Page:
“Rich Simonin, broker and co-owner of Wescoe Realtors, offered another view. ‘Elvis has left the building,’ he said. ‘The last rungs of investors are gone, and I think that’s taken unit sales down.’”

The Orange County Register. “Sales of new and luxury homes in March helped boost the Orange County median home price to $580,000, the highest point in seven years, according to DataQuick. The overall number of home sales continued to slide, however, down 5.8 percent, though sales of new homes nearly doubled from a year ago as more projects made a debut. Data also released this week by Steven Thomas show that Orange County’s housing supply is on the upswing, with 6,115 active listings, a 29 percent increase since January.”

“More buyers this year are looking for homes rather than investments, agents said, so the criteria is different from the frenzied bidding wars of last spring, when anything with four walls was a quick sell, often above the asking price. ‘An upgraded, well-maintained, priced-well home … is moving quickly with multiple offers,’ said Andrea Ballesteros of First Team Real Estate in Laguna Beach. But, she added, ‘we are seeing price reductions on homes that are not upgraded, not maintained well and do not show well.’”

The Los Angeles Times. “Southern California home prices are surging as the spring buying season heats up, with the median price in March hitting $400,000 for the first time in six years. But a deeper look at the market reveals a recovery divided between the rich and everyone else. The market for high-dollar homes is hopping, with sales on the rise and buyers launching bidding wars. But sales of low- to medium-priced homes have plummeted during the same period — with many potential buyers priced out.”

“‘Housing affordability is really taking a bite out of the market,’ said Leslie Appleton-Young, chief economist for the California Assn. of Realtors. ‘We haven’t seen this issue since 2007.’”

“Carey Chenoski, a real estate agent in Redlands, said she has seen less interest in homes for sale lately as first-time buyers struggle to afford the new higher prices. There are more homes on the market than last year — which is keeping further price growth in check — but they’re not selling. That is frustrating some sellers. Chenoski recently saw the price on a three-bedroom in Redlands reduced to $299,000 from $315,000 — and it still didn’t sell. So it was taken off the market. ‘Lately on Saturdays and Sundays, you see open house signs everywhere,’ she said. ‘The houses that last spring would be gone in the first day are sitting maybe 60 days.’”

“The number of homes listed for sale in March, while still historically low, was up 54% in the Inland Empire and 64% in Orange County compared with the same month last year, according to the website Realtor.com.”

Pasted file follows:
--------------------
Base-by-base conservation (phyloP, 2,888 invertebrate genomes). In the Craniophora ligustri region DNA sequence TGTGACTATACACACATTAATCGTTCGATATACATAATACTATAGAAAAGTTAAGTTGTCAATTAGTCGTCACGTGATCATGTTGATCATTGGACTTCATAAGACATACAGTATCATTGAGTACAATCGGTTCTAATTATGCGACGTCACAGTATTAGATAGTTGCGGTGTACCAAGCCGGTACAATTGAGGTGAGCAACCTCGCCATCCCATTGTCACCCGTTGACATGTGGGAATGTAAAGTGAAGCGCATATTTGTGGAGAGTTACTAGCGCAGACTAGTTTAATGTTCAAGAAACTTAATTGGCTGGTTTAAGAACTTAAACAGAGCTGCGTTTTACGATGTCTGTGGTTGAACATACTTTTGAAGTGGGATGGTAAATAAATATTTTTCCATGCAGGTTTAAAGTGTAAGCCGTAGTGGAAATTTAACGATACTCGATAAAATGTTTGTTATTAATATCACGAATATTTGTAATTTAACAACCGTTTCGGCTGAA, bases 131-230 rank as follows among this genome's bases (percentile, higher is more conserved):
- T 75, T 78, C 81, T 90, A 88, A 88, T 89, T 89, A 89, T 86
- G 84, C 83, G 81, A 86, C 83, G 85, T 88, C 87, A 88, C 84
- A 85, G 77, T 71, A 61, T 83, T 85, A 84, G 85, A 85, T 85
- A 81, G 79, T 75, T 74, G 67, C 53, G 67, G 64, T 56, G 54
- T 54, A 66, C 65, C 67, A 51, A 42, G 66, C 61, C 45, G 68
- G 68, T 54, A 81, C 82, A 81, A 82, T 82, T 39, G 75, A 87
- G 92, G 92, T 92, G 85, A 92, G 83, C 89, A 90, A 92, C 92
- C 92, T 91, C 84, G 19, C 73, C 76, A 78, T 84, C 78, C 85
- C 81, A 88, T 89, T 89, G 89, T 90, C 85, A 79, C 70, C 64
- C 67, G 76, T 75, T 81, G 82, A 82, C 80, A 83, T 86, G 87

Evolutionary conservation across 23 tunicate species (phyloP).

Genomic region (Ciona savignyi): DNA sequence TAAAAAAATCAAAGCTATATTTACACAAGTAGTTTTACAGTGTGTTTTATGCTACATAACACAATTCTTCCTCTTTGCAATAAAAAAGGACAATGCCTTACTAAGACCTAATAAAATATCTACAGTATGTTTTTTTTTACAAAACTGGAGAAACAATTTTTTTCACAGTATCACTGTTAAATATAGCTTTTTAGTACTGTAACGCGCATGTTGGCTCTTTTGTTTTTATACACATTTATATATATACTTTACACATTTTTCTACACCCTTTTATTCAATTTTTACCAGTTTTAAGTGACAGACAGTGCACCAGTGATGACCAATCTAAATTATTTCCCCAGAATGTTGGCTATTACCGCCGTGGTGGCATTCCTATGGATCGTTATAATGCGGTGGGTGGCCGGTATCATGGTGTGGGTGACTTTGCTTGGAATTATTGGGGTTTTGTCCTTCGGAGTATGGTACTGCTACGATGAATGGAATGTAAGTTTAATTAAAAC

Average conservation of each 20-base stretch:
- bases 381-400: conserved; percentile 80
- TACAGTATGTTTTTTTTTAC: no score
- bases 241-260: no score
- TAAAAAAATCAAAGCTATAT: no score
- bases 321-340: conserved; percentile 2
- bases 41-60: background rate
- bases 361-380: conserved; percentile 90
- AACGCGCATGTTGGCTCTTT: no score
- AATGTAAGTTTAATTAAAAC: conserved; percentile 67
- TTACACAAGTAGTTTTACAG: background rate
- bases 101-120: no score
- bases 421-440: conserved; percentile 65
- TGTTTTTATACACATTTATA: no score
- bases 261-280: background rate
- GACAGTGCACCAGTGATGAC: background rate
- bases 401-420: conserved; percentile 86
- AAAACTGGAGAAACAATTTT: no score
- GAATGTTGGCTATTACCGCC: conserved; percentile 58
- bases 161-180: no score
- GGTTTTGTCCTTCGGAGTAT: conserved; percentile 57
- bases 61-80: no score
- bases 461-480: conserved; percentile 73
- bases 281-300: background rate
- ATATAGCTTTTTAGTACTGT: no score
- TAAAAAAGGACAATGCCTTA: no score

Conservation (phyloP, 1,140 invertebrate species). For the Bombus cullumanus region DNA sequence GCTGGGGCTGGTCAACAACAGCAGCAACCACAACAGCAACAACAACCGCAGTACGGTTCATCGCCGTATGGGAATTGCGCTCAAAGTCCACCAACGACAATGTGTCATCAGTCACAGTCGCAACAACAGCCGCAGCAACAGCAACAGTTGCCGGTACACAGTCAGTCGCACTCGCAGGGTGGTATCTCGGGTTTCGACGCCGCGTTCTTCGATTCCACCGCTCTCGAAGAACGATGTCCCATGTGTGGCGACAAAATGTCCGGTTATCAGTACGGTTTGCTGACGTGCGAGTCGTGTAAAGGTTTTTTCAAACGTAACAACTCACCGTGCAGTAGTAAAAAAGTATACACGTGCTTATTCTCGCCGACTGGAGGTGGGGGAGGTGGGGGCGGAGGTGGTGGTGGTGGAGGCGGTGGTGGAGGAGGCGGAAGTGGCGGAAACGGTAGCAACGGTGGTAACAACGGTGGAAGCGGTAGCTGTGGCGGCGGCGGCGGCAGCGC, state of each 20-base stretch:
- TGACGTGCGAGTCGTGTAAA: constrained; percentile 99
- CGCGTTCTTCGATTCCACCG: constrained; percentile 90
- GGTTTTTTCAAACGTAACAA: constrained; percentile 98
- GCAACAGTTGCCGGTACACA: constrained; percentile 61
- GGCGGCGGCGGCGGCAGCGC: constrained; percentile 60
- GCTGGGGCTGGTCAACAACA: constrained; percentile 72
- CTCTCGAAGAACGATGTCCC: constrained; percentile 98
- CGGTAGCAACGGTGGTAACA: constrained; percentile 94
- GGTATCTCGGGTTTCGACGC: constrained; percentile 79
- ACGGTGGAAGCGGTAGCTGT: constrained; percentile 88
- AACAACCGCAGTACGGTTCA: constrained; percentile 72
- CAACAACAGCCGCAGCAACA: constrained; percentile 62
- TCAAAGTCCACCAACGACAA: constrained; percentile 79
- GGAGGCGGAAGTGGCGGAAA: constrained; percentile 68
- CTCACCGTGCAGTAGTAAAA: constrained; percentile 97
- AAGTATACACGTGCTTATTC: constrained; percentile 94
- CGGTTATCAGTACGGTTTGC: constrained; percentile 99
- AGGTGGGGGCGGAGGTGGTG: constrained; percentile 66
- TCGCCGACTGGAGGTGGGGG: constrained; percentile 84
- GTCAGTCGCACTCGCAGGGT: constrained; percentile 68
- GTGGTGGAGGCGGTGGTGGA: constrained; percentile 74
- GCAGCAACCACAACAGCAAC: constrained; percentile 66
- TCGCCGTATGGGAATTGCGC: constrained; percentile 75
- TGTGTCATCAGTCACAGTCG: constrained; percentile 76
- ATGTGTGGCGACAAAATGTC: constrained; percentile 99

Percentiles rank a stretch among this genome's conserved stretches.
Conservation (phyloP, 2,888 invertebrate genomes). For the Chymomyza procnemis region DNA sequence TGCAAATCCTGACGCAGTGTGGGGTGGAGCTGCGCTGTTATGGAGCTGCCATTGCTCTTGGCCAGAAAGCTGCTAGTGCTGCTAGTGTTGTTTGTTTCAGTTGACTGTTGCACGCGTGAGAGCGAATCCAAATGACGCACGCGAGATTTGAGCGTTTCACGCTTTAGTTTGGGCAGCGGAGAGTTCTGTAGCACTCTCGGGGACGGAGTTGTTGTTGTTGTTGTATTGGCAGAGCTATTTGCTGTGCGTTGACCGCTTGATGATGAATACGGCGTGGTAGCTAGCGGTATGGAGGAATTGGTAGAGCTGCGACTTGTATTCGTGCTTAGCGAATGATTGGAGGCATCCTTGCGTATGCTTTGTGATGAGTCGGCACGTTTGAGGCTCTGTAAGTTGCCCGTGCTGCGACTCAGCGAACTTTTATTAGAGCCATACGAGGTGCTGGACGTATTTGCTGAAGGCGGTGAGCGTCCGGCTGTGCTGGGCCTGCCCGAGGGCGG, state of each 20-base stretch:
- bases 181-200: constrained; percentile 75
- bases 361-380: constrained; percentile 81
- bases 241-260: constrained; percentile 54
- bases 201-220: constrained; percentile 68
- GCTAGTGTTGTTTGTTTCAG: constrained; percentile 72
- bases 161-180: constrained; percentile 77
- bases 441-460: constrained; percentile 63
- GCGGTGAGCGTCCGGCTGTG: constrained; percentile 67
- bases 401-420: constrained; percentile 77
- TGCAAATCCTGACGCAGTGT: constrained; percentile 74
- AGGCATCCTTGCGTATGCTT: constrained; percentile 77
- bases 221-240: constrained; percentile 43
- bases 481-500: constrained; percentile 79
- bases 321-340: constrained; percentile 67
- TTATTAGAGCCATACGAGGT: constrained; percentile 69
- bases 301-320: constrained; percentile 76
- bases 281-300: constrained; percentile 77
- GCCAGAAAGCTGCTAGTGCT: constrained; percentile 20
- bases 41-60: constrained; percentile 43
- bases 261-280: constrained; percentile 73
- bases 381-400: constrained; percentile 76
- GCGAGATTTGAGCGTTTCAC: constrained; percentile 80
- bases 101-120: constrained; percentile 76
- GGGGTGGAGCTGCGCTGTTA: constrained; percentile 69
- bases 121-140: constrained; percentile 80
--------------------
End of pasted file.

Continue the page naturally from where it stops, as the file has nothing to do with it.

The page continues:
The Mercury News. March marked more than 20 consecutive months of year-over-year price gains for single-family homes in the East Bay, South Bay and Peninsula, according to DataQuick. But the number of March sales in the Bay Area was the lowest in six years. In Contra Costa County, price gains have shrunk the supply of homes for sale for less than $300,000, according to Marilyn Cunningham, president of the Contra Costa Association of Realtors. That’s made it tough on first-time buyers, she said.”

“‘If I have client that’s a first-time buyer and they want to look under $300,000, that knocks out Concord,’ Cunningham said. ‘The house you could buy a year ago for $250,000 to $300,000 is now selling for $425,000. It’s the same in Martinez.’”

“The Contra Costa Association of Realtors said there’s hope — its latest figures show the inventory of homes has begun to grow.  ‘For the first time in recent memory, supply is poised to outstrip demand,’ the association reported.’

The Press Democrat. “In the last five years, sales of entry-level homes have never gotten off to a slower start in Sonoma County, while transactions for move-up and luxury properties have never been so strong at this time of year. The jump in higher-end sales helped push the county’s median sales price in March to $498,000, according to The Press Democrat’s monthly housing report compiled by Pacific Union International VP Rick Laws.”

“The median price has increased 56 percent in the last two years and now stands at its highest point for the month of March since 2007. Buyers last month purchased 353 single-family homes, a decline of 12 percent from March 2013. Real estate brokers said the pace of sales in the different price segments has been noticeable. ‘It seems like the bottom of the market has kind of gone stale,’ said Belinda Andrews, a broker associate for Century 21 in Santa Rosa. Meanwhile, she said, buyers were snapping up properties priced at or above $700,000.”